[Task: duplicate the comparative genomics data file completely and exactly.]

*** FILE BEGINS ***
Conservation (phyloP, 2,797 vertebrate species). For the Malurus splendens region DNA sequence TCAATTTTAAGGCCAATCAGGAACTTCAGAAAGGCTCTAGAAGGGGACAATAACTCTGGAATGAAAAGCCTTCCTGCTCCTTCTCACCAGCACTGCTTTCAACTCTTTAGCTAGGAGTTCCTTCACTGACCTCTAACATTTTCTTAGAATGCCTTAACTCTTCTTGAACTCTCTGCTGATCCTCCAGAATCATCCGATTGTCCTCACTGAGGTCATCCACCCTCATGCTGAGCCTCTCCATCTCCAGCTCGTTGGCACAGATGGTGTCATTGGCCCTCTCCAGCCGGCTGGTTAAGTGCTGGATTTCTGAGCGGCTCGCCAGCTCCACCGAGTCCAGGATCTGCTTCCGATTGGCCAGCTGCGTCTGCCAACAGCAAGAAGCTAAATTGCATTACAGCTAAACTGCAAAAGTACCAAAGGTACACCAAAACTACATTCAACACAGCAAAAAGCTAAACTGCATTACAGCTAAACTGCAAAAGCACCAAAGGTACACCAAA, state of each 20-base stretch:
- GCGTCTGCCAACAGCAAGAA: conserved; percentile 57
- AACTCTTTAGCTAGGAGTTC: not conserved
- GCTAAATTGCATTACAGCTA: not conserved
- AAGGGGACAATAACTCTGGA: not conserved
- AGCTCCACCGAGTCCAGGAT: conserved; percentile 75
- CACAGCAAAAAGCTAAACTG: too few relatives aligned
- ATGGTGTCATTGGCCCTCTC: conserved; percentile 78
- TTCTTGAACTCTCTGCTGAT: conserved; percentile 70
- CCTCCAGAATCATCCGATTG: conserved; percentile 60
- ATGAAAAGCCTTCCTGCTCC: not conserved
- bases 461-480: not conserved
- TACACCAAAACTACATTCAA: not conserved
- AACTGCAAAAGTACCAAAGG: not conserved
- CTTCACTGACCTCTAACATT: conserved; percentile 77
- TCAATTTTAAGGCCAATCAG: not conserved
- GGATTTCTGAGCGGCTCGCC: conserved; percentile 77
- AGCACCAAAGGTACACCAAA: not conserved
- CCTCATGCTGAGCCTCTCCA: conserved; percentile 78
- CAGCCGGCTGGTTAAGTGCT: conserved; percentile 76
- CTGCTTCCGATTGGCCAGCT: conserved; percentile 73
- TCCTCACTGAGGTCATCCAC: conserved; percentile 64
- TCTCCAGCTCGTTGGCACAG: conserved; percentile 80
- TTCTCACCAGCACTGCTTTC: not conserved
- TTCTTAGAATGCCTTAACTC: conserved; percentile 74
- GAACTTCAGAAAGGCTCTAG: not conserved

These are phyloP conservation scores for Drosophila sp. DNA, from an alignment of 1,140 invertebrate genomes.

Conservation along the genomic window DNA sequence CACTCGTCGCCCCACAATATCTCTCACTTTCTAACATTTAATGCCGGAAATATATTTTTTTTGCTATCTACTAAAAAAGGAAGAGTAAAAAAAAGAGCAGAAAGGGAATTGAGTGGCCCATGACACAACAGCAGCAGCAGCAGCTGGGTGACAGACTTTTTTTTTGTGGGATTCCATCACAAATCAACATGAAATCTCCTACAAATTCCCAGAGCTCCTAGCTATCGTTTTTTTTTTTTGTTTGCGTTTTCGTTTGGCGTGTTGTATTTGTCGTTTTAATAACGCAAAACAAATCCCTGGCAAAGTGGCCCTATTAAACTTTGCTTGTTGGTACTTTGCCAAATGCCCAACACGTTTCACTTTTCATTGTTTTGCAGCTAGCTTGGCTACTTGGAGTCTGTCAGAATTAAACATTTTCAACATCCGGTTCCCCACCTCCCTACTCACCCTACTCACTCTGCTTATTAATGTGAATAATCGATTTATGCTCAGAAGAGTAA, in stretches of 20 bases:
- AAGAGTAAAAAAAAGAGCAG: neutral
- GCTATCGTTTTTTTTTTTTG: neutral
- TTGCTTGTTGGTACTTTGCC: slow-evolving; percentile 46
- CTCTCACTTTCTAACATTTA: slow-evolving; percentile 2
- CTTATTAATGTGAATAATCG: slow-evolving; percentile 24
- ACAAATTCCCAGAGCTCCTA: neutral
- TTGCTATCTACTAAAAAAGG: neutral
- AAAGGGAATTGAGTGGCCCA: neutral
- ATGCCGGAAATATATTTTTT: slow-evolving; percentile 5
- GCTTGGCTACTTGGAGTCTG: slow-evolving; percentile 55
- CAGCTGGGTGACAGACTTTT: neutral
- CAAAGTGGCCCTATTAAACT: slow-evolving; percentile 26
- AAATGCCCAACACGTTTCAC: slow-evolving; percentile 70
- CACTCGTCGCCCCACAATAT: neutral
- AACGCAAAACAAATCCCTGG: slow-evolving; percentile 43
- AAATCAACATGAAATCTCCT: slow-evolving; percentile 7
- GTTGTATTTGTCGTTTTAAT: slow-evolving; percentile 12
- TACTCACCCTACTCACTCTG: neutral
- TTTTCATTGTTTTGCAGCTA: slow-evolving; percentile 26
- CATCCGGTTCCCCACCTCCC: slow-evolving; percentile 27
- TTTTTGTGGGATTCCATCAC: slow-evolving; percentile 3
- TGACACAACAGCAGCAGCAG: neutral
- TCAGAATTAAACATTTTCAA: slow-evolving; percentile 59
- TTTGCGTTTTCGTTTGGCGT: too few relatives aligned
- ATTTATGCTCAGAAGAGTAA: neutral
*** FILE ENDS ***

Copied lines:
Conservation (phyloP, 2,797 vertebrate species). For the Malurus splendens region DNA sequence TCAATTTTAAGGCCAATCAGGAACTTCAGAAAGGCTCTAGAAGGGGACAATAACTCTGGAATGAAAAGCCTTCCTGCTCCTTCTCACCAGCACTGCTTTCAACTCTTTAGCTAGGAGTTCCTTCACTGACCTCTAACATTTTCTTAGAATGCCTTAACTCTTCTTGAACTCTCTGCTGATCCTCCAGAATCATCCGATTGTCCTCACTGAGGTCATCCACCCTCATGCTGAGCCTCTCCATCTCCAGCTCGTTGGCACAGATGGTGTCATTGGCCCTCTCCAGCCGGCTGGTTAAGTGCTGGATTTCTGAGCGGCTCGCCAGCTCCACCGAGTCCAGGATCTGCTTCCGATTGGCCAGCTGCGTCTGCCAACAGCAAGAAGCTAAATTGCATTACAGCTAAACTGCAAAAGTACCAAAGGTACACCAAAACTACATTCAACACAGCAAAAAGCTAAACTGCATTACAGCTAAACTGCAAAAGCACCAAAGGTACACCAAA, state of each 20-base stretch:
- GCGTCTGCCAACAGCAAGAA: conserved; percentile 57
- AACTCTTTAGCTAGGAGTTC: not conserved
- GCTAAATTGCATTACAGCTA: not conserved
- AAGGGGACAATAACTCTGGA: not conserved
- AGCTCCACCGAGTCCAGGAT: conserved; percentile 75
- CACAGCAAAAAGCTAAACTG: too few relatives aligned
- ATGGTGTCATTGGCCCTCTC: conserved; percentile 78
- TTCTTGAACTCTCTGCTGAT: conserved; percentile 70
- CCTCCAGAATCATCCGATTG: conserved; percentile 60
- ATGAAAAGCCTTCCTGCTCC: not conserved
- bases 461-480: not conserved
- TACACCAAAACTACATTCAA: not conserved
- AACTGCAAAAGTACCAAAGG: not conserved
- CTTCACTGACCTCTAACATT: conserved; percentile 77
- TCAATTTTAAGGCCAATCAG: not conserved
- GGATTTCTGAGCGGCTCGCC: conserved; percentile 77
- AGCACCAAAGGTACACCAAA: not conserved
- CCTCATGCTGAGCCTCTCCA: conserved; percentile 78
- CAGCCGGCTGGTTAAGTGCT: conserved; percentile 76
- CTGCTTCCGATTGGCCAGCT: conserved; percentile 73
- TCCTCACTGAGGTCATCCAC: conserved; percentile 64
- TCTCCAGCTCGTTGGCACAG: conserved; percentile 80
- TTCTCACCAGCACTGCTTTC: not conserved
- TTCTTAGAATGCCTTAACTC: conserved; percentile 74
- GAACTTCAGAAAGGCTCTAG: not conserved

These are phyloP conservation scores for Drosophila sp. DNA, from an alignment of 1,140 invertebrate genomes.

Conservation along the genomic window DNA sequence CACTCGTCGCCCCACAATATCTCTCACTTTCTAACATTTAATGCCGGAAATATATTTTTTTTGCTATCTACTAAAAAAGGAAGAGTAAAAAAAAGAGCAGAAAGGGAATTGAGTGGCCCATGACACAACAGCAGCAGCAGCAGCTGGGTGACAGACTTTTTTTTTGTGGGATTCCATCACAAATCAACATGAAATCTCCTACAAATTCCCAGAGCTCCTAGCTATCGTTTTTTTTTTTTGTTTGCGTTTTCGTTTGGCGTGTTGTATTTGTCGTTTTAATAACGCAAAACAAATCCCTGGCAAAGTGGCCCTATTAAACTTTGCTTGTTGGTACTTTGCCAAATGCCCAACACGTTTCACTTTTCATTGTTTTGCAGCTAGCTTGGCTACTTGGAGTCTGTCAGAATTAAACATTTTCAACATCCGGTTCCCCACCTCCCTACTCACCCTACTCACTCTGCTTATTAATGTGAATAATCGATTTATGCTCAGAAGAGTAA, in stretches of 20 bases:
- AAGAGTAAAAAAAAGAGCAG: neutral
- GCTATCGTTTTTTTTTTTTG: neutral
- TTGCTTGTTGGTACTTTGCC: slow-evolving; percentile 46
- CTCTCACTTTCTAACATTTA: slow-evolving; percentile 2
- CTTATTAATGTGAATAATCG: slow-evolving; percentile 24
- ACAAATTCCCAGAGCTCCTA: neutral
- TTGCTATCTACTAAAAAAGG: neutral
- AAAGGGAATTGAGTGGCCCA: neutral
- ATGCCGGAAATATATTTTTT: slow-evolving; percentile 5
- GCTTGGCTACTTGGAGTCTG: slow-evolving; percentile 55
- CAGCTGGGTGACAGACTTTT: neutral
- CAAAGTGGCCCTATTAAACT: slow-evolving; percentile 26
- AAATGCCCAACACGTTTCAC: slow-evolving; percentile 70
- CACTCGTCGCCCCACAATAT: neutral
- AACGCAAAACAAATCCCTGG: slow-evolving; percentile 43
- AAATCAACATGAAATCTCCT: slow-evolving; percentile 7
- GTTGTATTTGTCGTTTTAAT: slow-evolving; percentile 12
- TACTCACCCTACTCACTCTG: neutral
- TTTTCATTGTTTTGCAGCTA: slow-evolving; percentile 26
- CATCCGGTTCCCCACCTCCC: slow-evolving; percentile 27
- TTTTTGTGGGATTCCATCAC: slow-evolving; percentile 3
- TGACACAACAGCAGCAGCAG: neutral
- TCAGAATTAAACATTTTCAA: slow-evolving; percentile 59
- TTTGCGTTTTCGTTTGGCGT: too few relatives aligned
- ATTTATGCTCAGAAGAGTAA: neutral